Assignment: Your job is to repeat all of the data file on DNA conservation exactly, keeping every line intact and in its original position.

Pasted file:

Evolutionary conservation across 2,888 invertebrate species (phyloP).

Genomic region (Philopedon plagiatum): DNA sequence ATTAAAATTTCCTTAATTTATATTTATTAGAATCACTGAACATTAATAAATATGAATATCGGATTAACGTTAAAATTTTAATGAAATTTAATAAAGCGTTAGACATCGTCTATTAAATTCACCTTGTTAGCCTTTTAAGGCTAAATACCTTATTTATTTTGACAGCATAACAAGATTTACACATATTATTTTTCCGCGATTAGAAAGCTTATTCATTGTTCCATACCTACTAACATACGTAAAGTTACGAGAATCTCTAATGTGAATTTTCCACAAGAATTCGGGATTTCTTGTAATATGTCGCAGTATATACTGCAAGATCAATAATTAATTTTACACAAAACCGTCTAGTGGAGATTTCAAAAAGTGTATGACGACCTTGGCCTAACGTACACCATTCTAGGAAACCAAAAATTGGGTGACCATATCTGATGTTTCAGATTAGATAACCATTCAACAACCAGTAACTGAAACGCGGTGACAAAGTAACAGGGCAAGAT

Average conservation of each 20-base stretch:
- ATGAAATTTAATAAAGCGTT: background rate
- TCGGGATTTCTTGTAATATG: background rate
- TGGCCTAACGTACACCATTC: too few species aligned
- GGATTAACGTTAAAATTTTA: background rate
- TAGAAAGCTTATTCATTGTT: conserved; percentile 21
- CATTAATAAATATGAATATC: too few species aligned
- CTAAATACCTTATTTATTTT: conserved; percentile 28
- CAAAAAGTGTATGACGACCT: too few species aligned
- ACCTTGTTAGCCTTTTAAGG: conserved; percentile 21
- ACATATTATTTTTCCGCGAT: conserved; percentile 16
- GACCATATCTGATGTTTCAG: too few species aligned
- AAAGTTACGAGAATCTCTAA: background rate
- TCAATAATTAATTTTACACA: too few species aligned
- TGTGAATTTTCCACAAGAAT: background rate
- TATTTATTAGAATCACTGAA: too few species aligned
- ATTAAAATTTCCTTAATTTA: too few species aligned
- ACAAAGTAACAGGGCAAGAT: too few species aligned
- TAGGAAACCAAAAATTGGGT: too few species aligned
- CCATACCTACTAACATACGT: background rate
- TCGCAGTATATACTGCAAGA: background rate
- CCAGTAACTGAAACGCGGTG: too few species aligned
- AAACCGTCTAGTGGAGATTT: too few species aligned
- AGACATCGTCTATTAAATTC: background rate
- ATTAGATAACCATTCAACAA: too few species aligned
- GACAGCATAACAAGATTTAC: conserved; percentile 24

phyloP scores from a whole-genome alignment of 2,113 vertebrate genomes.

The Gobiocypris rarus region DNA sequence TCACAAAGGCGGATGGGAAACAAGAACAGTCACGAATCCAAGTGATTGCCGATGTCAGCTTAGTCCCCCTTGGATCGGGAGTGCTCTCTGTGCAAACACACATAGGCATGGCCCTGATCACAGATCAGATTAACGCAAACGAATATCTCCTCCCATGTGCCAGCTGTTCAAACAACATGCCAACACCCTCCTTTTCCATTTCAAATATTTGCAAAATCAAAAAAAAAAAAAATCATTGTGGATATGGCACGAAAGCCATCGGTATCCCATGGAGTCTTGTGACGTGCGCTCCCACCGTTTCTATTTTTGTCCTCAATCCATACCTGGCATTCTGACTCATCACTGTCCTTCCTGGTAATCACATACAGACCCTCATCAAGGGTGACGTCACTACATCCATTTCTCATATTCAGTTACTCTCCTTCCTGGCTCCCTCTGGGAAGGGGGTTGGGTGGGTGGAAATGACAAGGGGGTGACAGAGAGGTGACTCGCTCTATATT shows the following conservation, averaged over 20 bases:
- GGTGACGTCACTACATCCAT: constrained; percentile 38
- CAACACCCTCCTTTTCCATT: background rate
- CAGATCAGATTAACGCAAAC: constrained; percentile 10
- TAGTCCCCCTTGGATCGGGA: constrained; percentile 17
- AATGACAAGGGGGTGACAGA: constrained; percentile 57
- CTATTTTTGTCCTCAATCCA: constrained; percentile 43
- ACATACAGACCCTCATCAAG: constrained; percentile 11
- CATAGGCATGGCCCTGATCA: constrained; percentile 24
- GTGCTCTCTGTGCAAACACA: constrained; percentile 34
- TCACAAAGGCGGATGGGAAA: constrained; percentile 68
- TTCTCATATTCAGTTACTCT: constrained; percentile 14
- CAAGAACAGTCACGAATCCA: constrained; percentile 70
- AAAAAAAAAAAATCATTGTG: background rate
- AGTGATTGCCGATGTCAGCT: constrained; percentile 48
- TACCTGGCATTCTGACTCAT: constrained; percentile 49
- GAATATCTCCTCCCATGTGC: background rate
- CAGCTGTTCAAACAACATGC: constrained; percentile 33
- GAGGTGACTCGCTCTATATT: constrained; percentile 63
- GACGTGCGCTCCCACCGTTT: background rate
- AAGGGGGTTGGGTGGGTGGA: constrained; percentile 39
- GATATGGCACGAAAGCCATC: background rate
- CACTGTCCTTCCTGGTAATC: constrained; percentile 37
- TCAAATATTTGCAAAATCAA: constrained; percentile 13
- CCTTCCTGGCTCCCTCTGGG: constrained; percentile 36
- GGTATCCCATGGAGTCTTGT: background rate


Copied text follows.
Evolutionary conservation across 2,888 invertebrate species (phyloP).

Genomic region (Philopedon plagiatum): DNA sequence ATTAAAATTTCCTTAATTTATATTTATTAGAATCACTGAACATTAATAAATATGAATATCGGATTAACGTTAAAATTTTAATGAAATTTAATAAAGCGTTAGACATCGTCTATTAAATTCACCTTGTTAGCCTTTTAAGGCTAAATACCTTATTTATTTTGACAGCATAACAAGATTTACACATATTATTTTTCCGCGATTAGAAAGCTTATTCATTGTTCCATACCTACTAACATACGTAAAGTTACGAGAATCTCTAATGTGAATTTTCCACAAGAATTCGGGATTTCTTGTAATATGTCGCAGTATATACTGCAAGATCAATAATTAATTTTACACAAAACCGTCTAGTGGAGATTTCAAAAAGTGTATGACGACCTTGGCCTAACGTACACCATTCTAGGAAACCAAAAATTGGGTGACCATATCTGATGTTTCAGATTAGATAACCATTCAACAACCAGTAACTGAAACGCGGTGACAAAGTAACAGGGCAAGAT

Average conservation of each 20-base stretch:
- ATGAAATTTAATAAAGCGTT: background rate
- TCGGGATTTCTTGTAATATG: background rate
- TGGCCTAACGTACACCATTC: too few species aligned
- GGATTAACGTTAAAATTTTA: background rate
- TAGAAAGCTTATTCATTGTT: conserved; percentile 21
- CATTAATAAATATGAATATC: too few species aligned
- CTAAATACCTTATTTATTTT: conserved; percentile 28
- CAAAAAGTGTATGACGACCT: too few species aligned
- ACCTTGTTAGCCTTTTAAGG: conserved; percentile 21
- ACATATTATTTTTCCGCGAT: conserved; percentile 16
- GACCATATCTGATGTTTCAG: too few species aligned
- AAAGTTACGAGAATCTCTAA: background rate
- TCAATAATTAATTTTACACA: too few species aligned
- TGTGAATTTTCCACAAGAAT: background rate
- TATTTATTAGAATCACTGAA: too few species aligned
- ATTAAAATTTCCTTAATTTA: too few species aligned
- ACAAAGTAACAGGGCAAGAT: too few species aligned
- TAGGAAACCAAAAATTGGGT: too few species aligned
- CCATACCTACTAACATACGT: background rate
- TCGCAGTATATACTGCAAGA: background rate
- CCAGTAACTGAAACGCGGTG: too few species aligned
- AAACCGTCTAGTGGAGATTT: too few species aligned
- AGACATCGTCTATTAAATTC: background rate
- ATTAGATAACCATTCAACAA: too few species aligned
- GACAGCATAACAAGATTTAC: conserved; percentile 24

phyloP scores from a whole-genome alignment of 2,113 vertebrate genomes.

The Gobiocypris rarus region DNA sequence TCACAAAGGCGGATGGGAAACAAGAACAGTCACGAATCCAAGTGATTGCCGATGTCAGCTTAGTCCCCCTTGGATCGGGAGTGCTCTCTGTGCAAACACACATAGGCATGGCCCTGATCACAGATCAGATTAACGCAAACGAATATCTCCTCCCATGTGCCAGCTGTTCAAACAACATGCCAACACCCTCCTTTTCCATTTCAAATATTTGCAAAATCAAAAAAAAAAAAAATCATTGTGGATATGGCACGAAAGCCATCGGTATCCCATGGAGTCTTGTGACGTGCGCTCCCACCGTTTCTATTTTTGTCCTCAATCCATACCTGGCATTCTGACTCATCACTGTCCTTCCTGGTAATCACATACAGACCCTCATCAAGGGTGACGTCACTACATCCATTTCTCATATTCAGTTACTCTCCTTCCTGGCTCCCTCTGGGAAGGGGGTTGGGTGGGTGGAAATGACAAGGGGGTGACAGAGAGGTGACTCGCTCTATATT shows the following conservation, averaged over 20 bases:
- GGTGACGTCACTACATCCAT: constrained; percentile 38
- CAACACCCTCCTTTTCCATT: background rate
- CAGATCAGATTAACGCAAAC: constrained; percentile 10
- TAGTCCCCCTTGGATCGGGA: constrained; percentile 17
- AATGACAAGGGGGTGACAGA: constrained; percentile 57
- CTATTTTTGTCCTCAATCCA: constrained; percentile 43
- ACATACAGACCCTCATCAAG: constrained; percentile 11
- CATAGGCATGGCCCTGATCA: constrained; percentile 24
- GTGCTCTCTGTGCAAACACA: constrained; percentile 34
- TCACAAAGGCGGATGGGAAA: constrained; percentile 68
- TTCTCATATTCAGTTACTCT: constrained; percentile 14
- CAAGAACAGTCACGAATCCA: constrained; percentile 70
- AAAAAAAAAAAATCATTGTG: background rate
- AGTGATTGCCGATGTCAGCT: constrained; percentile 48
- TACCTGGCATTCTGACTCAT: constrained; percentile 49
- GAATATCTCCTCCCATGTGC: background rate
- CAGCTGTTCAAACAACATGC: constrained; percentile 33
- GAGGTGACTCGCTCTATATT: constrained; percentile 63
- GACGTGCGCTCCCACCGTTT: background rate
- AAGGGGGTTGGGTGGGTGGA: constrained; percentile 39
- GATATGGCACGAAAGCCATC: background rate
- CACTGTCCTTCCTGGTAATC: constrained; percentile 37
- TCAAATATTTGCAAAATCAA: constrained; percentile 13
- CCTTCCTGGCTCCCTCTGGG: constrained; percentile 36
- GGTATCCCATGGAGTCTTGT: background rate